Global biomechanical model for dental implants.
Artikel i vetenskaplig tidskrift, 2011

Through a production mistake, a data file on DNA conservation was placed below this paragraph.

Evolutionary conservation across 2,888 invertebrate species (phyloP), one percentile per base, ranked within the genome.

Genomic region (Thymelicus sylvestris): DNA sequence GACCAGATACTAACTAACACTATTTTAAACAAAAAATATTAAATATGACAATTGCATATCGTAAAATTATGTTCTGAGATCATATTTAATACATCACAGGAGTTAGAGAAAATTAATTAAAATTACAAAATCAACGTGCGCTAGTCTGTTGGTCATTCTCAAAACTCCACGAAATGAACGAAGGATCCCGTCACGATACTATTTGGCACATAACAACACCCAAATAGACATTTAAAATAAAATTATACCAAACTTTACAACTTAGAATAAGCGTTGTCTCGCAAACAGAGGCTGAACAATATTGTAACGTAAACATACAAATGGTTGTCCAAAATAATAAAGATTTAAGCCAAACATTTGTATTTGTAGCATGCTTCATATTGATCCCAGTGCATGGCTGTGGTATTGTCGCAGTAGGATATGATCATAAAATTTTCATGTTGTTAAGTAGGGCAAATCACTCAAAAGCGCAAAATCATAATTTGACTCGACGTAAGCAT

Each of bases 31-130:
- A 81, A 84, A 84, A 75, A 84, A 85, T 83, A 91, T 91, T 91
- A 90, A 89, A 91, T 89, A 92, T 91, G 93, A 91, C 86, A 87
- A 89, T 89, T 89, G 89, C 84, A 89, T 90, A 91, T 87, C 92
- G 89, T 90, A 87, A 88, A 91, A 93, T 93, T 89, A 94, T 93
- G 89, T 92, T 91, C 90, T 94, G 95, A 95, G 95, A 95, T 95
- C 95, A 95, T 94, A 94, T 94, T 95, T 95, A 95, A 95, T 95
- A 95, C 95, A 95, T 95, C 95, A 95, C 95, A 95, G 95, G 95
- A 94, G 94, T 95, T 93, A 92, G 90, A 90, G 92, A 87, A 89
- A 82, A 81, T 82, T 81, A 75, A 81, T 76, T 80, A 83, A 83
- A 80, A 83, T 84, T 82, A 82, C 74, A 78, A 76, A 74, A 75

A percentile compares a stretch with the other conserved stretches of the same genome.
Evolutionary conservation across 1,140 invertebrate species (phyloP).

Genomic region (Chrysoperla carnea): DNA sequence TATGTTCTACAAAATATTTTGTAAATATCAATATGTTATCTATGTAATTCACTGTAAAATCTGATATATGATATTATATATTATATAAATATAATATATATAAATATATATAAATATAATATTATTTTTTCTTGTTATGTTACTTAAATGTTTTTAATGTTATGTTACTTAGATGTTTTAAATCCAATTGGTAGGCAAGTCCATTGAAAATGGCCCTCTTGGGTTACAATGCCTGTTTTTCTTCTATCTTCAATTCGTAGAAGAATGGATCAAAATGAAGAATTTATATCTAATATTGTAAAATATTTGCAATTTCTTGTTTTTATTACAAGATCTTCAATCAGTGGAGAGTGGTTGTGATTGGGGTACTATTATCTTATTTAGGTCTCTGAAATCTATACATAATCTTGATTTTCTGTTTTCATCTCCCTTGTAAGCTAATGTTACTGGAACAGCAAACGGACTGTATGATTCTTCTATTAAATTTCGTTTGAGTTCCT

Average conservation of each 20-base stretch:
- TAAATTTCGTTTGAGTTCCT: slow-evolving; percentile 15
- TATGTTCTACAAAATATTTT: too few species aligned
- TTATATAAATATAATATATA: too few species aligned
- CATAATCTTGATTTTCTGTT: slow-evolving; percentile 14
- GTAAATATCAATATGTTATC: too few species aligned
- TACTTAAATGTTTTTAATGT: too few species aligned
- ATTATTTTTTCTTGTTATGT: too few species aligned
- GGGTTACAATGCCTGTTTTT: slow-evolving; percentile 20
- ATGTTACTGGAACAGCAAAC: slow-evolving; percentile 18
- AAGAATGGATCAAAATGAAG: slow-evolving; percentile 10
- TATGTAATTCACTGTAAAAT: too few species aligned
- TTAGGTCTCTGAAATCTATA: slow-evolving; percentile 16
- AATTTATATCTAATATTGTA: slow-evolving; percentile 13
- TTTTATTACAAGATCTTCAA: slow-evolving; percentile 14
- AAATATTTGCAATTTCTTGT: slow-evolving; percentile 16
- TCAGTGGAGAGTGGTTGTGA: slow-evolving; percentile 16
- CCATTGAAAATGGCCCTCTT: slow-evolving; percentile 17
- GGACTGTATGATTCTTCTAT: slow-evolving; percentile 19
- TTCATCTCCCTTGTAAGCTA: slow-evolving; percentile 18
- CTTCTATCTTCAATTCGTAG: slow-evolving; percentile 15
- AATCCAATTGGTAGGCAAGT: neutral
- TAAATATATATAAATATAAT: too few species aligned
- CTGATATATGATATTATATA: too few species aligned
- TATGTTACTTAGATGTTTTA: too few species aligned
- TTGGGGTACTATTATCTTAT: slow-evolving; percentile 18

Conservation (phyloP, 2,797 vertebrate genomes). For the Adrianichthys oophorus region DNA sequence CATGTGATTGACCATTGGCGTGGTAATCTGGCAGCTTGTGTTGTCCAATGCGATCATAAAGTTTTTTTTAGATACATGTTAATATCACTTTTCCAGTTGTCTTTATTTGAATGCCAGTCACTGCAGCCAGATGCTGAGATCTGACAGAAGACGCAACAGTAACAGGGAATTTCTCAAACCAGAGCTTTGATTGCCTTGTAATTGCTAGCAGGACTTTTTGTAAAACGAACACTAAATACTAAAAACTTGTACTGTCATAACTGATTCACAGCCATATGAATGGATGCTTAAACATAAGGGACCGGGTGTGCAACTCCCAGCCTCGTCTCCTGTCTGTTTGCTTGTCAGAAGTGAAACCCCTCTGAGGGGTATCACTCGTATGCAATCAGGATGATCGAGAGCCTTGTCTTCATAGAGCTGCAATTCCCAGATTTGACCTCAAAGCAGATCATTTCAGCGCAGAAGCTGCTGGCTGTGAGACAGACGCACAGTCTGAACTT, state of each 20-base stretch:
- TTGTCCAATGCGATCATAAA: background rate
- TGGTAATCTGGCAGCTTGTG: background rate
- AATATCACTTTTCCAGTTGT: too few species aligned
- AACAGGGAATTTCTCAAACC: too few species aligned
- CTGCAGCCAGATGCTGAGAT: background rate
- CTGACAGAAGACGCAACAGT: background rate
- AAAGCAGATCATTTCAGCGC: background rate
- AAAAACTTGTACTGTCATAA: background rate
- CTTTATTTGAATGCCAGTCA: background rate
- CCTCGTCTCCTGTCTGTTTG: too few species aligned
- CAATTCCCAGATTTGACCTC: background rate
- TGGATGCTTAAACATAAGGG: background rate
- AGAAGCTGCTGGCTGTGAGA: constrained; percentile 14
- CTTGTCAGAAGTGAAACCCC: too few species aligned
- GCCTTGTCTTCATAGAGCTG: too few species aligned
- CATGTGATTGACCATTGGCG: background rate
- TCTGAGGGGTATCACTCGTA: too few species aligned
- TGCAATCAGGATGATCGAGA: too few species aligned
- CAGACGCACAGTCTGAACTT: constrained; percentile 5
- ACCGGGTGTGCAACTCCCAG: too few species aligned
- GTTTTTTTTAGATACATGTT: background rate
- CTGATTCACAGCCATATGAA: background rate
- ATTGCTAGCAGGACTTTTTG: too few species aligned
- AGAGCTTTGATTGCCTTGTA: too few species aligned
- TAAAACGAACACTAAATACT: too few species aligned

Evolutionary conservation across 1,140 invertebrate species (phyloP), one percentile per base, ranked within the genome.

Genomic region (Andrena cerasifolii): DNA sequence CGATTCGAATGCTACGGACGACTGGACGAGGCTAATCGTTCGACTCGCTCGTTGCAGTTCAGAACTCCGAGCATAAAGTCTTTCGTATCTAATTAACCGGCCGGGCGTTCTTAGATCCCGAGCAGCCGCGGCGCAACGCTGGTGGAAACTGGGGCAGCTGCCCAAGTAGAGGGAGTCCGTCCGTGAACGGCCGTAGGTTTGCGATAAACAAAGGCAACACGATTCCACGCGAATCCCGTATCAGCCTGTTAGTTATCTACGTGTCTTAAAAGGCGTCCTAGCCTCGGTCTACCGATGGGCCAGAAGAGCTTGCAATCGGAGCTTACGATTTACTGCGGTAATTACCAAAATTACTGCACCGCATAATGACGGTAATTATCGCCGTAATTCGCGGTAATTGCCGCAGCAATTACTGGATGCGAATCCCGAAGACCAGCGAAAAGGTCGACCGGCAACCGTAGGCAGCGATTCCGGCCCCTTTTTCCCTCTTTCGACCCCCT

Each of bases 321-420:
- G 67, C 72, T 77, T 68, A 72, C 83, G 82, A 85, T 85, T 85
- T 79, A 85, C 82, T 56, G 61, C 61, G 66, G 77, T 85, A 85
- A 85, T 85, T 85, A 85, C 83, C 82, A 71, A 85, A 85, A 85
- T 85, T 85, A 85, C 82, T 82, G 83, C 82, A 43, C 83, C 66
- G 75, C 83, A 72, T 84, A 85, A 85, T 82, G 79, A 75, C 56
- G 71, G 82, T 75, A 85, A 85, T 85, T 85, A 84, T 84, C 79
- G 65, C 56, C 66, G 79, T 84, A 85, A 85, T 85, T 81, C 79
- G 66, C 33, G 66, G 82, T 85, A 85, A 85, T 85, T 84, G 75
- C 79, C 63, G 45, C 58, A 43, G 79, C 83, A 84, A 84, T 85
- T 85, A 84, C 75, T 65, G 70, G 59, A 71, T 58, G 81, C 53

The osseointegration of titanium dental implants is a complex process and there is a need for systematization of the factors influencing anchoring of implant. A common way of analyzing the strength of the fixation in bone is by measuring the torque required to remove the implants after healing. In this paper, a global biomechanical model is introduced and derived for removal torque situations. In this model, a gap is allowed to form between the bone and the implant and the size of the gap at fracture is a function of the surface roughness and can be shown to be directly related to the mean slope of the surface. The interfacial shear strength increases almost linearly with the mean slope and was also found to increase with an increase in the 2D surface roughness parameter, R(a). Besides the surface roughness, the design of the implant, the bone anatomy and the bone quality were shown to influence the interfacial shear strength. The Global biomechanical model can be used as a tool for optimizing the implant design and the surface topography to obtain high anchoring strength.